TRR259 - Aortic Disease
University of Bonn
TRR259 - Aortic Disease
University of Cologne
TRR259 - Aortic Disease
University of Düsseldorf
TRR259 - Aortic Disease
TRR259 - Aortic Disease
TRR259 - Aortic Disease

About us

The TRR259 is a Collaborative Research Center funded by the German Research Foundation (DFG) at the University Bonn, Cologne, and Düsseldorf. In a joint and multidisciplinary effort, we are investigating the molecular and cellular mechanisms of aortic disease holistically, with a particular focus on aortic valve stenosis, aortic aneurysm, and aortic dissection. Prospectively, we envision identifying novel pharmacological, interventional, and surgical targets for diagnostic, preventive, and therapeutic strategies within the frame of translational and clinical studies. 

Governance

Get to know the speakers and committee members of the TRR259

Coordination Office

Get in touch with our coordinators from the three different universities

Scientific Advisory Board

Get to know the five members of our Scientific Advisory Board

Members of the TRR259

Here you will find a list of all project leaders from the TRR259

Partners

Find information about our partners

Eine Wissenschaftlerin und ein Wissenschaftler arbeiten hinter einer Glasfassade und mischen Chemikalien mit Großgeräten.
© COLOURBOX_cb_24473548

Summary of the Collaborative Research Center project plan:

The aorta is composed of the aortic valve, the ascending aorta with its root and arch, as well as the thoracic and abdominal sections of the descending aorta. It connects the heart with the peripheral circulation and organs, and it is involved in the complex regulation of hemodynamics. Although each section of the aorta has a unique composition, is exposed to distinct mechanical forces, and therefore, develops specific disease phenotypes, different aortic disorders share some of the same pathophysiological mechanisms: biological, chemical, and mechanical stressors promote dysfunction of the aortic endothelial lining, recruitment and activation of immune cells, and subsequent modification of interstitial cell metabolism. This local proinflammatory milieu stimulates an increased and faulty deposition of extracellular matrix, posttranslational matrix remodeling, and premature calcification as a critical prerequisite for aortic wall or valve injury. There are two apparent sources for these effects: resident factors and circulating, non-resident factors. Within the aorta itself, resident effectors include oxidative and mechanical stress, as well as modulation of endothelial and interstitial cells and the extracellular matrix. In addition, there are a number of non-resident factors that contribute to aortic disease, including immune cells, platelets, fat cells, and various signaling molecules. An individual’s susceptibility for developing disease is largely determined by a, yet unclear, genetic predisposition. While aortic diseases occur frequently, are associated with high mortality, and often require hazardous interventions, the distinct pathologies of the aortic system have never been systematically investigated. The interconnection and mutual impact of aortic diseases on each other within the complex aortic system remains obscured.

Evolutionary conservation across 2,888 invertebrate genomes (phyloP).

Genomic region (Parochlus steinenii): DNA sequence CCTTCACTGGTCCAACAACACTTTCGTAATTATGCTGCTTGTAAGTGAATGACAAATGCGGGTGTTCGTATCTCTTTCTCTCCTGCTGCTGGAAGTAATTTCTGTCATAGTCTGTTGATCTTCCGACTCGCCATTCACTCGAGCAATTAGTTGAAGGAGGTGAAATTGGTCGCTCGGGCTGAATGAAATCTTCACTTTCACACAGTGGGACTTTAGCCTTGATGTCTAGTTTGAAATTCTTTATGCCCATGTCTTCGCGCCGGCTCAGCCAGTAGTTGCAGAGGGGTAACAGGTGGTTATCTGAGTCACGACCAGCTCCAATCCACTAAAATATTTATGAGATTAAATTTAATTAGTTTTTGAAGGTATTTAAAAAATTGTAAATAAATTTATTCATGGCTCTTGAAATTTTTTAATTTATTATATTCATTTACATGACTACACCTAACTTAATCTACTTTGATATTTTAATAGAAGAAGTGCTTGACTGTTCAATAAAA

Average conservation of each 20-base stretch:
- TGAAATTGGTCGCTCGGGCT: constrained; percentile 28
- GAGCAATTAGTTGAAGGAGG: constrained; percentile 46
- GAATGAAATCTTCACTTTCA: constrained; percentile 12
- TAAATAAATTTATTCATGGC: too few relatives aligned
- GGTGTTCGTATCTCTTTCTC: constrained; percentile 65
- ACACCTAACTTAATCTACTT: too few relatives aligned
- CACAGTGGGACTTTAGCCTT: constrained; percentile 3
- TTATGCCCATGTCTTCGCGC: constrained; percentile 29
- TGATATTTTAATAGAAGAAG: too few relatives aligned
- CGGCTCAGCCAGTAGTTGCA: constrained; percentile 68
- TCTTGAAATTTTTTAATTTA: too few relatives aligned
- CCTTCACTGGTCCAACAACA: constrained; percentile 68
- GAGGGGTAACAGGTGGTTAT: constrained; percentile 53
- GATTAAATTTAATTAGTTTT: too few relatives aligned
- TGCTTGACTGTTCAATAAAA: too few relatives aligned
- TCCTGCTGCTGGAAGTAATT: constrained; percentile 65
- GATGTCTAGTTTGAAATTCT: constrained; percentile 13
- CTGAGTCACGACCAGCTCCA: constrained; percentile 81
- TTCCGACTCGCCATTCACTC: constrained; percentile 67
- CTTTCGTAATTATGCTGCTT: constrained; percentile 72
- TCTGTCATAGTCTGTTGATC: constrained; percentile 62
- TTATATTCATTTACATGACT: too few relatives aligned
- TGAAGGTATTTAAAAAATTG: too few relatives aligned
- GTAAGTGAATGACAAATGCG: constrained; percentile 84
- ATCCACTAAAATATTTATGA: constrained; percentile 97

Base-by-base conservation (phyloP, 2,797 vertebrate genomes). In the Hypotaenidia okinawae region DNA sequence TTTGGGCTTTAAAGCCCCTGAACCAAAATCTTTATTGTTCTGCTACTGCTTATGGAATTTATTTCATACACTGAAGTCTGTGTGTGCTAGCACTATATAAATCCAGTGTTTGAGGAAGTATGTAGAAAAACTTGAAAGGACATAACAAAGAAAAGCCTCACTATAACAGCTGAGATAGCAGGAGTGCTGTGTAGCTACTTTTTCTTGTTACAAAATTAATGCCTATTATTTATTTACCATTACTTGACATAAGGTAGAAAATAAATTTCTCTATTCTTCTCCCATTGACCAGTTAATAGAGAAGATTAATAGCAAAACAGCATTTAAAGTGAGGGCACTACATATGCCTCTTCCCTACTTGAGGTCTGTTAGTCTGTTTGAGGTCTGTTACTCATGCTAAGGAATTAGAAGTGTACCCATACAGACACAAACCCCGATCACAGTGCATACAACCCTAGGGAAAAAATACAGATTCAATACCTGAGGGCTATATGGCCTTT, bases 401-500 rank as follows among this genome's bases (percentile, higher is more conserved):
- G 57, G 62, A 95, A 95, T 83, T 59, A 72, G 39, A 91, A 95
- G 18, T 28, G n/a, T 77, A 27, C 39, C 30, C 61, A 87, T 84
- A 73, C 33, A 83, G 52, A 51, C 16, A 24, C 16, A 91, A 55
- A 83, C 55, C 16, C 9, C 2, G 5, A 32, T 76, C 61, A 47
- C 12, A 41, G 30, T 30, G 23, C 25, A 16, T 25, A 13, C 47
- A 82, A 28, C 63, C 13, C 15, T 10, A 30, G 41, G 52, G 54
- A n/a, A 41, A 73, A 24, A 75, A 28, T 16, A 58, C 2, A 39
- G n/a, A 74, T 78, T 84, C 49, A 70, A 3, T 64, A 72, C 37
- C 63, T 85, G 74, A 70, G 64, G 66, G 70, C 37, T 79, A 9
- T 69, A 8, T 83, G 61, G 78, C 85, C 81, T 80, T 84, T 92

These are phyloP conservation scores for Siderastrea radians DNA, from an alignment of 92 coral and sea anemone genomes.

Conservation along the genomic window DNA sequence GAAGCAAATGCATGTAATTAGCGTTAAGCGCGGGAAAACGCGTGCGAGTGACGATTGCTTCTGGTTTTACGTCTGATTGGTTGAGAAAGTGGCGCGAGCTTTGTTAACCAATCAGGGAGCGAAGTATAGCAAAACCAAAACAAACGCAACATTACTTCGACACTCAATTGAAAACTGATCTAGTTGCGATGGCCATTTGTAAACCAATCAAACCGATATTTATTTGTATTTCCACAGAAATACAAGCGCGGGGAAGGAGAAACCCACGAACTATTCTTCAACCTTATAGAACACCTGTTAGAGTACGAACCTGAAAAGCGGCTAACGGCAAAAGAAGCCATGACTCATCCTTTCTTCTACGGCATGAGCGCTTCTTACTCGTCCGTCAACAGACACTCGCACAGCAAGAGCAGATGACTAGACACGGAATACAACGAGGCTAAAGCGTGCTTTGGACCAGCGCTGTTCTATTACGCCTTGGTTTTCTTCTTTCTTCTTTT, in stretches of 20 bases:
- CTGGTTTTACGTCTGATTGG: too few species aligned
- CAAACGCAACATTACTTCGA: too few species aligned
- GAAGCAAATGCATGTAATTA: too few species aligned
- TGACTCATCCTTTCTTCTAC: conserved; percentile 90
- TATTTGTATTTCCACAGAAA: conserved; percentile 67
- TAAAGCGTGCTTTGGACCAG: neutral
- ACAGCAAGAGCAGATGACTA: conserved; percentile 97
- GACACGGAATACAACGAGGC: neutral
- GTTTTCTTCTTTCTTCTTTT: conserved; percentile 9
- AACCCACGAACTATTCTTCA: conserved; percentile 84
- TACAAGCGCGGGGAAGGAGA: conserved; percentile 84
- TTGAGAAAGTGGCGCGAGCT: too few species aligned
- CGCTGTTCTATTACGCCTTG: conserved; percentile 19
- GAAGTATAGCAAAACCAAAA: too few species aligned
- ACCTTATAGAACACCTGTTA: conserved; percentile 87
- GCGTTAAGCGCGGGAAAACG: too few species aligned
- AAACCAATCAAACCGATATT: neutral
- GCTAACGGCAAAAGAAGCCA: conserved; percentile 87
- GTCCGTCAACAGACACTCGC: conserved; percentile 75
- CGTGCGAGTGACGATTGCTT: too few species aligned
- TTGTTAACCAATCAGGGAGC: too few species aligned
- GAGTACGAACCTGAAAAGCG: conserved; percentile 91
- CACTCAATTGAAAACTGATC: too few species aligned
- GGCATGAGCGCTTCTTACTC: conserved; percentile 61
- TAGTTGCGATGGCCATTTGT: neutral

With this initiative, we aim to address the underlying resident and non-resident molecular and cellular mechanisms of aortic disease in a holistic manner, with a particular focus on aortic valve stenosis, aortic aneurysm, and aortic dissection. Prospectively, we envision identifying novel pharmacological, interventional, and surgical targets for diagnostic, preventive, and therapeutic strategies within the frame of translational and clinical studies.

Clustered along the Rhine River, the three universities involved in the Aortic Disease CRC/Transregio proposal are bringing together basic and clinical science experts, and will fill a gap that currently exists in cardiovascular research. This collaboration has positioned the three institutions perfectly to investigate the causes of aortic disease, and hopefully in further funding periods, to begin to move towards new treatment regimens.

The most common aortic diseases are aortic valve stenosis, thoracic and abdominal aneurysms, and aortic dissection
© Sebastian Zimmer

Contact

Avatar Enders

Dr. Marika Enders

Scientific coordinator of the TRR259

Biomedical Center I Building 13, 3G, room 022

Venusberg-Campus 1

53127 Bonn

+49 228 287-51735

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